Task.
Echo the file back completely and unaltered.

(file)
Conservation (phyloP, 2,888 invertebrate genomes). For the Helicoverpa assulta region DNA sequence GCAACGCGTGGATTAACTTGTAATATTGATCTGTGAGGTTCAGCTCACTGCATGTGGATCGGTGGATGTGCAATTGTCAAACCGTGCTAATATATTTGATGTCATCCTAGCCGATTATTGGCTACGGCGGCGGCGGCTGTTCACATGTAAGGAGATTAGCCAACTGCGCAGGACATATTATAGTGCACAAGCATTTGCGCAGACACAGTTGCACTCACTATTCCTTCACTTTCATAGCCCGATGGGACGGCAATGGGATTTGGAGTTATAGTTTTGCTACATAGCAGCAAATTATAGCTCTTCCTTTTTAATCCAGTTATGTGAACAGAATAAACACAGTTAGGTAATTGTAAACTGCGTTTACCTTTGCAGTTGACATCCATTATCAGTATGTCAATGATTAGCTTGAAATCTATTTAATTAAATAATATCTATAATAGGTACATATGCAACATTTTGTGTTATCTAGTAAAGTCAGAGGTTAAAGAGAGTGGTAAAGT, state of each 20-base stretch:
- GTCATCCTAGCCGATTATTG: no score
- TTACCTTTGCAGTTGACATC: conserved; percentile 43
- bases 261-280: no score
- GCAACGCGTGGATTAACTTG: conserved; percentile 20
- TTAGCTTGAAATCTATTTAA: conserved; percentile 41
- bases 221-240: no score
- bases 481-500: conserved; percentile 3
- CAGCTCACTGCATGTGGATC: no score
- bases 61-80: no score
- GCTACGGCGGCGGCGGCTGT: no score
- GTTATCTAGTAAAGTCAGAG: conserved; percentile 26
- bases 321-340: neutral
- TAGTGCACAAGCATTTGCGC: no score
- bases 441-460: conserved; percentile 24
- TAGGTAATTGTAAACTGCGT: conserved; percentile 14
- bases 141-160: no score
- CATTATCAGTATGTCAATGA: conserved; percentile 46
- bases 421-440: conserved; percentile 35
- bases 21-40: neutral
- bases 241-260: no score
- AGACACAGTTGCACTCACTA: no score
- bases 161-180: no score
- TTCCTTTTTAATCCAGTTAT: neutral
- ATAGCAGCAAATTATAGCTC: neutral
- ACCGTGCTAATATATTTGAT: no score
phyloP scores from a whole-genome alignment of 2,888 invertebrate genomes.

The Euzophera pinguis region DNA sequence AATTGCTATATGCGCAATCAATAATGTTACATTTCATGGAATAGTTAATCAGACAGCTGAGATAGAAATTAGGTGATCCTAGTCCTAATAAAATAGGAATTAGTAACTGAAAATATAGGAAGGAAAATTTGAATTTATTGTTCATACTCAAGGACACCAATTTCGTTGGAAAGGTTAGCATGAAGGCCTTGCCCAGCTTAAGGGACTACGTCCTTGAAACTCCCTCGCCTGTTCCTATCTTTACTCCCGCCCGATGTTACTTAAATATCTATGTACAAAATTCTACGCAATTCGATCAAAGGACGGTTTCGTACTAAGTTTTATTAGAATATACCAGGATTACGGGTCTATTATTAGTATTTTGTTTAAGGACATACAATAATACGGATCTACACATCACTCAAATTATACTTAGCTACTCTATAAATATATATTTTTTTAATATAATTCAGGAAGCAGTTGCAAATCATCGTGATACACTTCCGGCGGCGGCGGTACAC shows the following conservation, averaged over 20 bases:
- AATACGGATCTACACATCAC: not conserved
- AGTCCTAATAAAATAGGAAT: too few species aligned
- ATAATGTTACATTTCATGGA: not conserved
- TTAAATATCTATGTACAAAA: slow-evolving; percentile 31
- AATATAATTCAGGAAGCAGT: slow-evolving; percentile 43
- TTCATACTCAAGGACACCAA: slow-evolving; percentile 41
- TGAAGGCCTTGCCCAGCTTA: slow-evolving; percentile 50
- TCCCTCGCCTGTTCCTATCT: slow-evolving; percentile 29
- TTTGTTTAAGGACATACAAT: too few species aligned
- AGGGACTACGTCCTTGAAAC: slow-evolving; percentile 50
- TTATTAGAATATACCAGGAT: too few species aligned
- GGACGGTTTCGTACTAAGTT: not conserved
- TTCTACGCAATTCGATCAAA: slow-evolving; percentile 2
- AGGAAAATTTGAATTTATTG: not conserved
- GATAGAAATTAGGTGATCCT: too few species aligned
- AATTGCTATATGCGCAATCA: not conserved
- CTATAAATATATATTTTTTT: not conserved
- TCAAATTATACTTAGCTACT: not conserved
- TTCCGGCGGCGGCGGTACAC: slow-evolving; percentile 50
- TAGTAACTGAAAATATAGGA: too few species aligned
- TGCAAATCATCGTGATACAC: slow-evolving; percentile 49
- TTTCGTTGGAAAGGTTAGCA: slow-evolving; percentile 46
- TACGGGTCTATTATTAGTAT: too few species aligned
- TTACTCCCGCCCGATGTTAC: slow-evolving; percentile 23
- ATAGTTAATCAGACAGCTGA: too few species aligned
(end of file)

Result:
Conservation (phyloP, 2,888 invertebrate genomes). For the Helicoverpa assulta region DNA sequence GCAACGCGTGGATTAACTTGTAATATTGATCTGTGAGGTTCAGCTCACTGCATGTGGATCGGTGGATGTGCAATTGTCAAACCGTGCTAATATATTTGATGTCATCCTAGCCGATTATTGGCTACGGCGGCGGCGGCTGTTCACATGTAAGGAGATTAGCCAACTGCGCAGGACATATTATAGTGCACAAGCATTTGCGCAGACACAGTTGCACTCACTATTCCTTCACTTTCATAGCCCGATGGGACGGCAATGGGATTTGGAGTTATAGTTTTGCTACATAGCAGCAAATTATAGCTCTTCCTTTTTAATCCAGTTATGTGAACAGAATAAACACAGTTAGGTAATTGTAAACTGCGTTTACCTTTGCAGTTGACATCCATTATCAGTATGTCAATGATTAGCTTGAAATCTATTTAATTAAATAATATCTATAATAGGTACATATGCAACATTTTGTGTTATCTAGTAAAGTCAGAGGTTAAAGAGAGTGGTAAAGT, state of each 20-base stretch:
- GTCATCCTAGCCGATTATTG: no score
- TTACCTTTGCAGTTGACATC: conserved; percentile 43
- bases 261-280: no score
- GCAACGCGTGGATTAACTTG: conserved; percentile 20
- TTAGCTTGAAATCTATTTAA: conserved; percentile 41
- bases 221-240: no score
- bases 481-500: conserved; percentile 3
- CAGCTCACTGCATGTGGATC: no score
- bases 61-80: no score
- GCTACGGCGGCGGCGGCTGT: no score
- GTTATCTAGTAAAGTCAGAG: conserved; percentile 26
- bases 321-340: neutral
- TAGTGCACAAGCATTTGCGC: no score
- bases 441-460: conserved; percentile 24
- TAGGTAATTGTAAACTGCGT: conserved; percentile 14
- bases 141-160: no score
- CATTATCAGTATGTCAATGA: conserved; percentile 46
- bases 421-440: conserved; percentile 35
- bases 21-40: neutral
- bases 241-260: no score
- AGACACAGTTGCACTCACTA: no score
- bases 161-180: no score
- TTCCTTTTTAATCCAGTTAT: neutral
- ATAGCAGCAAATTATAGCTC: neutral
- ACCGTGCTAATATATTTGAT: no score
phyloP scores from a whole-genome alignment of 2,888 invertebrate genomes.

The Euzophera pinguis region DNA sequence AATTGCTATATGCGCAATCAATAATGTTACATTTCATGGAATAGTTAATCAGACAGCTGAGATAGAAATTAGGTGATCCTAGTCCTAATAAAATAGGAATTAGTAACTGAAAATATAGGAAGGAAAATTTGAATTTATTGTTCATACTCAAGGACACCAATTTCGTTGGAAAGGTTAGCATGAAGGCCTTGCCCAGCTTAAGGGACTACGTCCTTGAAACTCCCTCGCCTGTTCCTATCTTTACTCCCGCCCGATGTTACTTAAATATCTATGTACAAAATTCTACGCAATTCGATCAAAGGACGGTTTCGTACTAAGTTTTATTAGAATATACCAGGATTACGGGTCTATTATTAGTATTTTGTTTAAGGACATACAATAATACGGATCTACACATCACTCAAATTATACTTAGCTACTCTATAAATATATATTTTTTTAATATAATTCAGGAAGCAGTTGCAAATCATCGTGATACACTTCCGGCGGCGGCGGTACAC shows the following conservation, averaged over 20 bases:
- AATACGGATCTACACATCAC: not conserved
- AGTCCTAATAAAATAGGAAT: too few species aligned
- ATAATGTTACATTTCATGGA: not conserved
- TTAAATATCTATGTACAAAA: slow-evolving; percentile 31
- AATATAATTCAGGAAGCAGT: slow-evolving; percentile 43
- TTCATACTCAAGGACACCAA: slow-evolving; percentile 41
- TGAAGGCCTTGCCCAGCTTA: slow-evolving; percentile 50
- TCCCTCGCCTGTTCCTATCT: slow-evolving; percentile 29
- TTTGTTTAAGGACATACAAT: too few species aligned
- AGGGACTACGTCCTTGAAAC: slow-evolving; percentile 50
- TTATTAGAATATACCAGGAT: too few species aligned
- GGACGGTTTCGTACTAAGTT: not conserved
- TTCTACGCAATTCGATCAAA: slow-evolving; percentile 2
- AGGAAAATTTGAATTTATTG: not conserved
- GATAGAAATTAGGTGATCCT: too few species aligned
- AATTGCTATATGCGCAATCA: not conserved
- CTATAAATATATATTTTTTT: not conserved
- TCAAATTATACTTAGCTACT: not conserved
- TTCCGGCGGCGGCGGTACAC: slow-evolving; percentile 50
- TAGTAACTGAAAATATAGGA: too few species aligned
- TGCAAATCATCGTGATACAC: slow-evolving; percentile 49
- TTTCGTTGGAAAGGTTAGCA: slow-evolving; percentile 46
- TACGGGTCTATTATTAGTAT: too few species aligned
- TTACTCCCGCCCGATGTTAC: slow-evolving; percentile 23
- ATAGTTAATCAGACAGCTGA: too few species aligned